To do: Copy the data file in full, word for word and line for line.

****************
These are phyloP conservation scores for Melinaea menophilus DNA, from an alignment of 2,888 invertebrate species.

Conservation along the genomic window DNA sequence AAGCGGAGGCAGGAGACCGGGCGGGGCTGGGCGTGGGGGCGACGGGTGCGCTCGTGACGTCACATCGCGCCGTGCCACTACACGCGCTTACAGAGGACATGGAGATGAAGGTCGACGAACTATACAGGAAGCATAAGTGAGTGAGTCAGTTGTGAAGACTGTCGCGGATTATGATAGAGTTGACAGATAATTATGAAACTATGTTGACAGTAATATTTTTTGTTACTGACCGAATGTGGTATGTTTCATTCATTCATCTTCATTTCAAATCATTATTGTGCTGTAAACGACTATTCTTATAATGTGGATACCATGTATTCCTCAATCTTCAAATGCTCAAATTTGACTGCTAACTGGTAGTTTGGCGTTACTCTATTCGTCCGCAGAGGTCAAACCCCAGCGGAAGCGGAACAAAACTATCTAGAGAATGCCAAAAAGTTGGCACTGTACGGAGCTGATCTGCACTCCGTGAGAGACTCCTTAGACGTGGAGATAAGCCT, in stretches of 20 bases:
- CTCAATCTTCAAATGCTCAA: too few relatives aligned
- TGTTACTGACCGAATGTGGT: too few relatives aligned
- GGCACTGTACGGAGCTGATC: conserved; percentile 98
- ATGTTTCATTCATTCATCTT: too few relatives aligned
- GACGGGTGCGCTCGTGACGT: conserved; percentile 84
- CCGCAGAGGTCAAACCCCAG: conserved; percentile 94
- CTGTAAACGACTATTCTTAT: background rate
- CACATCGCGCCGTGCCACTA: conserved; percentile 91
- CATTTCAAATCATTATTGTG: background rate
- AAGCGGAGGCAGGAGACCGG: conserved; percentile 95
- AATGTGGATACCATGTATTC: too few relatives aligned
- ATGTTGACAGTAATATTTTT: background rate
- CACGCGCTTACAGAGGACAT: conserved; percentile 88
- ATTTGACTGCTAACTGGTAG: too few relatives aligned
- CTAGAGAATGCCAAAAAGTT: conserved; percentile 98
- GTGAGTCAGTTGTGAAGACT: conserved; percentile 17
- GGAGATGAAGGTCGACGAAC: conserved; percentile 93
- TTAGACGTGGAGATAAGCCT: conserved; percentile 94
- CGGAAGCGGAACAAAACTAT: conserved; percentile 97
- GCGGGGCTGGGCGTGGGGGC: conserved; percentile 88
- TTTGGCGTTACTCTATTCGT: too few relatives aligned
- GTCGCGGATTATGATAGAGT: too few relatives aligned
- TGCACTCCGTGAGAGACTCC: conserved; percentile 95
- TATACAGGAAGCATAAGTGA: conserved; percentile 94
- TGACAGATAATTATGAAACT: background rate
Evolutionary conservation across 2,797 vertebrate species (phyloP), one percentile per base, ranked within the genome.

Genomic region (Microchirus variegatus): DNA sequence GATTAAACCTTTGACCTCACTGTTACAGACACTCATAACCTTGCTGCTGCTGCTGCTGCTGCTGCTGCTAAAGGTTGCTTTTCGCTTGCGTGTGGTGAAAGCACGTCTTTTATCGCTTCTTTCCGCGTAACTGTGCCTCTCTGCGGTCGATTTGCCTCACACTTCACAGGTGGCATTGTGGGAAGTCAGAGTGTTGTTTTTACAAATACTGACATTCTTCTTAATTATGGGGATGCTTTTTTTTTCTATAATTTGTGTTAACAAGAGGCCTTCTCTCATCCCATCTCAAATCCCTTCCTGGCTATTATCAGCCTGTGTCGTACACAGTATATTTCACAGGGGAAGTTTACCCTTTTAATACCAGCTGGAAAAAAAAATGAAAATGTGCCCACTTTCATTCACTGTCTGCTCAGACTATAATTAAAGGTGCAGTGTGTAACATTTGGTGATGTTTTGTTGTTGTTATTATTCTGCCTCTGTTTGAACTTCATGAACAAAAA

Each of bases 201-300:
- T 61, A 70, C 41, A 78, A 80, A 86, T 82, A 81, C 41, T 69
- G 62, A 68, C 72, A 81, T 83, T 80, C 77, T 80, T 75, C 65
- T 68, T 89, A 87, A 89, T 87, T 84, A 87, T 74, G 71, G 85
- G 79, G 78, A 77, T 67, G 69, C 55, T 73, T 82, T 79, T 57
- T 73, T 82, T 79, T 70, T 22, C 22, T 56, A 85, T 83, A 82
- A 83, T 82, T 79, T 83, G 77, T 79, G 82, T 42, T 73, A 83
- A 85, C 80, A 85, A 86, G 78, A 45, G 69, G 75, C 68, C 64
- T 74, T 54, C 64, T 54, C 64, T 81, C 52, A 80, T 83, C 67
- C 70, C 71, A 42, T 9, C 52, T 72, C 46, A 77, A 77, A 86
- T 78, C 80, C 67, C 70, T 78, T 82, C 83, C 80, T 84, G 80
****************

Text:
These are phyloP conservation scores for Melinaea menophilus DNA, from an alignment of 2,888 invertebrate species.

Conservation along the genomic window DNA sequence AAGCGGAGGCAGGAGACCGGGCGGGGCTGGGCGTGGGGGCGACGGGTGCGCTCGTGACGTCACATCGCGCCGTGCCACTACACGCGCTTACAGAGGACATGGAGATGAAGGTCGACGAACTATACAGGAAGCATAAGTGAGTGAGTCAGTTGTGAAGACTGTCGCGGATTATGATAGAGTTGACAGATAATTATGAAACTATGTTGACAGTAATATTTTTTGTTACTGACCGAATGTGGTATGTTTCATTCATTCATCTTCATTTCAAATCATTATTGTGCTGTAAACGACTATTCTTATAATGTGGATACCATGTATTCCTCAATCTTCAAATGCTCAAATTTGACTGCTAACTGGTAGTTTGGCGTTACTCTATTCGTCCGCAGAGGTCAAACCCCAGCGGAAGCGGAACAAAACTATCTAGAGAATGCCAAAAAGTTGGCACTGTACGGAGCTGATCTGCACTCCGTGAGAGACTCCTTAGACGTGGAGATAAGCCT, in stretches of 20 bases:
- CTCAATCTTCAAATGCTCAA: too few relatives aligned
- TGTTACTGACCGAATGTGGT: too few relatives aligned
- GGCACTGTACGGAGCTGATC: conserved; percentile 98
- ATGTTTCATTCATTCATCTT: too few relatives aligned
- GACGGGTGCGCTCGTGACGT: conserved; percentile 84
- CCGCAGAGGTCAAACCCCAG: conserved; percentile 94
- CTGTAAACGACTATTCTTAT: background rate
- CACATCGCGCCGTGCCACTA: conserved; percentile 91
- CATTTCAAATCATTATTGTG: background rate
- AAGCGGAGGCAGGAGACCGG: conserved; percentile 95
- AATGTGGATACCATGTATTC: too few relatives aligned
- ATGTTGACAGTAATATTTTT: background rate
- CACGCGCTTACAGAGGACAT: conserved; percentile 88
- ATTTGACTGCTAACTGGTAG: too few relatives aligned
- CTAGAGAATGCCAAAAAGTT: conserved; percentile 98
- GTGAGTCAGTTGTGAAGACT: conserved; percentile 17
- GGAGATGAAGGTCGACGAAC: conserved; percentile 93
- TTAGACGTGGAGATAAGCCT: conserved; percentile 94
- CGGAAGCGGAACAAAACTAT: conserved; percentile 97
- GCGGGGCTGGGCGTGGGGGC: conserved; percentile 88
- TTTGGCGTTACTCTATTCGT: too few relatives aligned
- GTCGCGGATTATGATAGAGT: too few relatives aligned
- TGCACTCCGTGAGAGACTCC: conserved; percentile 95
- TATACAGGAAGCATAAGTGA: conserved; percentile 94
- TGACAGATAATTATGAAACT: background rate
Evolutionary conservation across 2,797 vertebrate species (phyloP), one percentile per base, ranked within the genome.

Genomic region (Microchirus variegatus): DNA sequence GATTAAACCTTTGACCTCACTGTTACAGACACTCATAACCTTGCTGCTGCTGCTGCTGCTGCTGCTGCTAAAGGTTGCTTTTCGCTTGCGTGTGGTGAAAGCACGTCTTTTATCGCTTCTTTCCGCGTAACTGTGCCTCTCTGCGGTCGATTTGCCTCACACTTCACAGGTGGCATTGTGGGAAGTCAGAGTGTTGTTTTTACAAATACTGACATTCTTCTTAATTATGGGGATGCTTTTTTTTTCTATAATTTGTGTTAACAAGAGGCCTTCTCTCATCCCATCTCAAATCCCTTCCTGGCTATTATCAGCCTGTGTCGTACACAGTATATTTCACAGGGGAAGTTTACCCTTTTAATACCAGCTGGAAAAAAAAATGAAAATGTGCCCACTTTCATTCACTGTCTGCTCAGACTATAATTAAAGGTGCAGTGTGTAACATTTGGTGATGTTTTGTTGTTGTTATTATTCTGCCTCTGTTTGAACTTCATGAACAAAAA

Each of bases 201-300:
- T 61, A 70, C 41, A 78, A 80, A 86, T 82, A 81, C 41, T 69
- G 62, A 68, C 72, A 81, T 83, T 80, C 77, T 80, T 75, C 65
- T 68, T 89, A 87, A 89, T 87, T 84, A 87, T 74, G 71, G 85
- G 79, G 78, A 77, T 67, G 69, C 55, T 73, T 82, T 79, T 57
- T 73, T 82, T 79, T 70, T 22, C 22, T 56, A 85, T 83, A 82
- A 83, T 82, T 79, T 83, G 77, T 79, G 82, T 42, T 73, A 83
- A 85, C 80, A 85, A 86, G 78, A 45, G 69, G 75, C 68, C 64
- T 74, T 54, C 64, T 54, C 64, T 81, C 52, A 80, T 83, C 67
- C 70, C 71, A 42, T 9, C 52, T 72, C 46, A 77, A 77, A 86
- T 78, C 80, C 67, C 70, T 78, T 82, C 83, C 80, T 84, G 80